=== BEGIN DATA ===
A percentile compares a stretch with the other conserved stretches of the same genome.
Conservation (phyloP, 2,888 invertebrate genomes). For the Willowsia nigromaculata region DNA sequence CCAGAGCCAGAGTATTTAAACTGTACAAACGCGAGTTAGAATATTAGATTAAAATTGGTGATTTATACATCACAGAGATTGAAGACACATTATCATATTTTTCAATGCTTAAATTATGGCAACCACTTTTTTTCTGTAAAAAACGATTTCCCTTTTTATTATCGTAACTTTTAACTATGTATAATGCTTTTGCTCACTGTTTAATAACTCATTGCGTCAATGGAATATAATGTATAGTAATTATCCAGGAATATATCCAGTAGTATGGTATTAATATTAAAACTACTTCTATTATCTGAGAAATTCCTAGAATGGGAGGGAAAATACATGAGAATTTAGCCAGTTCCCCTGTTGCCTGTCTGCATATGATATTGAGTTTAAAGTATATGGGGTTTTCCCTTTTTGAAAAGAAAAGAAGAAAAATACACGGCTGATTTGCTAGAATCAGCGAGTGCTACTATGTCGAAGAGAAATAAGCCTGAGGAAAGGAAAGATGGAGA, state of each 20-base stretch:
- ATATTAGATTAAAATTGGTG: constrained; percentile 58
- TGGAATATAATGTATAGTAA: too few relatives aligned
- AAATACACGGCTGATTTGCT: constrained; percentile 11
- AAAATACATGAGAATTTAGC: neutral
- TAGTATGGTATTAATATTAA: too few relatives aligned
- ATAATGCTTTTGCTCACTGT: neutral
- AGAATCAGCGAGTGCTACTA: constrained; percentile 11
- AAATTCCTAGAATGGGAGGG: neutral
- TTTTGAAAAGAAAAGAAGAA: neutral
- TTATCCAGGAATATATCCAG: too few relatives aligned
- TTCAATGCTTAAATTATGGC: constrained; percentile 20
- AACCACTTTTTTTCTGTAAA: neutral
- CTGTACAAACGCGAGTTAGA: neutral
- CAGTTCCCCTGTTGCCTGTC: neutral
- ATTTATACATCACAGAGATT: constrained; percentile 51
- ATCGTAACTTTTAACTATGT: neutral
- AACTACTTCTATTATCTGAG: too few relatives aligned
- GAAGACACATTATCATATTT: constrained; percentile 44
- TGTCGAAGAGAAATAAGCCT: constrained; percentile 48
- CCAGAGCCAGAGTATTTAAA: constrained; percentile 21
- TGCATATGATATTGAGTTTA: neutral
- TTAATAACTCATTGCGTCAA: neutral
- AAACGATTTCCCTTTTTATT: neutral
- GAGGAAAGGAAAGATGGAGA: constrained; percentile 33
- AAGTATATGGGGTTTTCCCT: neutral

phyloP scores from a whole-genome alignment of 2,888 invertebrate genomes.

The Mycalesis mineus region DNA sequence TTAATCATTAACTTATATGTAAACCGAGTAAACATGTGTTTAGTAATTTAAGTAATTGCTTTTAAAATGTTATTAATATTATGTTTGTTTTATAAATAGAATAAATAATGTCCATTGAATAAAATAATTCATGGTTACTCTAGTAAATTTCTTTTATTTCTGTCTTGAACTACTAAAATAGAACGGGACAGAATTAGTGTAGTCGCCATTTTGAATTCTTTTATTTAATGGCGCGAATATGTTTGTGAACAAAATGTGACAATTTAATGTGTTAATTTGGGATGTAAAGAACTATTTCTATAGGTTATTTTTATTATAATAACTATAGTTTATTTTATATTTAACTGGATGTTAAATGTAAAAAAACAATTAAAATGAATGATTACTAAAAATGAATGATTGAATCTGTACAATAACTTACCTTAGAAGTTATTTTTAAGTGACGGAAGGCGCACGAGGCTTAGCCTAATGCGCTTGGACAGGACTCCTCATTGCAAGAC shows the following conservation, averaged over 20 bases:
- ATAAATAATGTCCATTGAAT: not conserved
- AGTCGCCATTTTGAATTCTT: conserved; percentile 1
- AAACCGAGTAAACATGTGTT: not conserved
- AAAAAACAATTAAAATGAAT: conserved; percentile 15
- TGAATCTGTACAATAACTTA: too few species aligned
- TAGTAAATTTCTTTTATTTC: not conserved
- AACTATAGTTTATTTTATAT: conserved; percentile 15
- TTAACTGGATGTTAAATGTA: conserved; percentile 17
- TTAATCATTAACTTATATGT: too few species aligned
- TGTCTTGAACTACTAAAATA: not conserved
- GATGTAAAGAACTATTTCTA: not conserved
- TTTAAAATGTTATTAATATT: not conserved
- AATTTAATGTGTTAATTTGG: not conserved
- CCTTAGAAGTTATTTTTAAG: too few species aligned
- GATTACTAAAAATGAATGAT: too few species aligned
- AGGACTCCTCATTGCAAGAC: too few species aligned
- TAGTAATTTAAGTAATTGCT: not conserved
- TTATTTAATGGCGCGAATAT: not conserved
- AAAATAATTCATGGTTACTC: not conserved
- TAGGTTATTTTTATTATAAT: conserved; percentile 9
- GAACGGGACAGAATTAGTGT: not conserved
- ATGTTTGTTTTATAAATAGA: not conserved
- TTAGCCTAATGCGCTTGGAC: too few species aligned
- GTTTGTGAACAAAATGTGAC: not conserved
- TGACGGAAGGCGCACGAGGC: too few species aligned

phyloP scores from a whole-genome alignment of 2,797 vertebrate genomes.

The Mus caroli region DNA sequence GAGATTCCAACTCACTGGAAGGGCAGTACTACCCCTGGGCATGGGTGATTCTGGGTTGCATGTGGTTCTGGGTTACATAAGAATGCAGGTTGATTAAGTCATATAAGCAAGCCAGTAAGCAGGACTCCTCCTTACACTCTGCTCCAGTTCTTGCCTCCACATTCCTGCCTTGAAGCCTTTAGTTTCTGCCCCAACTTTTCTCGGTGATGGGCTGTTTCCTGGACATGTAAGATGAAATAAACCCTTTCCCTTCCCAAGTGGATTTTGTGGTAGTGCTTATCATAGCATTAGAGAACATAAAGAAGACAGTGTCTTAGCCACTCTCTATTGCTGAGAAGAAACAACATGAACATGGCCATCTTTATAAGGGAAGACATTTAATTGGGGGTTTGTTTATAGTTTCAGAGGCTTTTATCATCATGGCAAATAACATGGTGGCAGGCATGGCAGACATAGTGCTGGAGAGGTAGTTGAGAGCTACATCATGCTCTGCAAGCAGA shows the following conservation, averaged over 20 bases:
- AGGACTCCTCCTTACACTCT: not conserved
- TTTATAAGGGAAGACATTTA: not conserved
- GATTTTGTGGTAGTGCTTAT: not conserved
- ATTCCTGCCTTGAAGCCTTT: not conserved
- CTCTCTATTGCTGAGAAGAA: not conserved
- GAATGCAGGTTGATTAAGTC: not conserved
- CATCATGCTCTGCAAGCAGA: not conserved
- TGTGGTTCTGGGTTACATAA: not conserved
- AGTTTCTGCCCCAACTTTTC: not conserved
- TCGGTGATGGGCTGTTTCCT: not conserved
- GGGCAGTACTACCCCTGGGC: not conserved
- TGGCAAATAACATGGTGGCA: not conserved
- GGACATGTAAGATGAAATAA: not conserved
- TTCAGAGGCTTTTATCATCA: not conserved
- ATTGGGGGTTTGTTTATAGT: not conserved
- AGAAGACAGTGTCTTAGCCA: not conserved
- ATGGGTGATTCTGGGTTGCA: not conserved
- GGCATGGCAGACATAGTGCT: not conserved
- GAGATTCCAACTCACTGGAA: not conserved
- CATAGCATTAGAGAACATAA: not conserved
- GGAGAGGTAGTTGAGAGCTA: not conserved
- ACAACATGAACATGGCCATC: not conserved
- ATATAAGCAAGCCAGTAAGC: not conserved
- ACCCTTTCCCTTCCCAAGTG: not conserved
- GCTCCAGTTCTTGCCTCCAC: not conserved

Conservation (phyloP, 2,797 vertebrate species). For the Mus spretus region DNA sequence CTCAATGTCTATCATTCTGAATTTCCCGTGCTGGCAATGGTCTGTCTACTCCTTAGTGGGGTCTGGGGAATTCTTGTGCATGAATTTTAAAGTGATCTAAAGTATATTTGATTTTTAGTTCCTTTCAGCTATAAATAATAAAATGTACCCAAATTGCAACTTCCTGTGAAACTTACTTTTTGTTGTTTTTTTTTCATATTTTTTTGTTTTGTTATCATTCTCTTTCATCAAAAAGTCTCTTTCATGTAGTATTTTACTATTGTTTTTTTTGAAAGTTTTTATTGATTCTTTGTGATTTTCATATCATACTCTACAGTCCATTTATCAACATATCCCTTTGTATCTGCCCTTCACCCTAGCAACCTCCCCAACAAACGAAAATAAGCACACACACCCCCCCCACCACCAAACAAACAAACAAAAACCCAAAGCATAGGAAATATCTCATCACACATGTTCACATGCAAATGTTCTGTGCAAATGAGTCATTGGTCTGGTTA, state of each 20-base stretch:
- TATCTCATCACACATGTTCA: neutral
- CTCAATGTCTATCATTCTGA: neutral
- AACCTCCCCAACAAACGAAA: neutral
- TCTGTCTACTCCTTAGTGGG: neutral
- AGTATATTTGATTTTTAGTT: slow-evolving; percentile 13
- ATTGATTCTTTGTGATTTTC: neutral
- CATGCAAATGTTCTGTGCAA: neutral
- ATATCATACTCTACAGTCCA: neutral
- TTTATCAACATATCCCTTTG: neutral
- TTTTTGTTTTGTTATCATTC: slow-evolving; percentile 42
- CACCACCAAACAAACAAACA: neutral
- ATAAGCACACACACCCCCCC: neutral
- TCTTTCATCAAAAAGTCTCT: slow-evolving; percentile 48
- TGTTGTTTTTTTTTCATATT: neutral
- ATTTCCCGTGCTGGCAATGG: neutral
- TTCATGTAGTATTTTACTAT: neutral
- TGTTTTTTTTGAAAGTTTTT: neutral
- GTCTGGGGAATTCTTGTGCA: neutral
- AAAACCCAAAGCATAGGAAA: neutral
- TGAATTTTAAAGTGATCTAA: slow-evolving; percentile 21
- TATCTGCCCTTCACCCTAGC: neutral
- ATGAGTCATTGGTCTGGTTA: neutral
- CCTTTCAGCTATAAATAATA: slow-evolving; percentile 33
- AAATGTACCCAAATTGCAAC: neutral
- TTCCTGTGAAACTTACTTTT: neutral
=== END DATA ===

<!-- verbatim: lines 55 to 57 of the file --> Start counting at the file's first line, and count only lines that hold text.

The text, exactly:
phyloP scores from a whole-genome alignment of 2,797 vertebrate genomes.

The Mus caroli region DNA sequence GAGATTCCAACTCACTGGAAGGGCAGTACTACCCCTGGGCATGGGTGATTCTGGGTTGCATGTGGTTCTGGGTTACATAAGAATGCAGGTTGATTAAGTCATATAAGCAAGCCAGTAAGCAGGACTCCTCCTTACACTCTGCTCCAGTTCTTGCCTCCACATTCCTGCCTTGAAGCCTTTAGTTTCTGCCCCAACTTTTCTCGGTGATGGGCTGTTTCCTGGACATGTAAGATGAAATAAACCCTTTCCCTTCCCAAGTGGATTTTGTGGTAGTGCTTATCATAGCATTAGAGAACATAAAGAAGACAGTGTCTTAGCCACTCTCTATTGCTGAGAAGAAACAACATGAACATGGCCATCTTTATAAGGGAAGACATTTAATTGGGGGTTTGTTTATAGTTTCAGAGGCTTTTATCATCATGGCAAATAACATGGTGGCAGGCATGGCAGACATAGTGCTGGAGAGGTAGTTGAGAGCTACATCATGCTCTGCAAGCAGA shows the following conservation, averaged over 20 bases:
- AGGACTCCTCCTTACACTCT: not conserved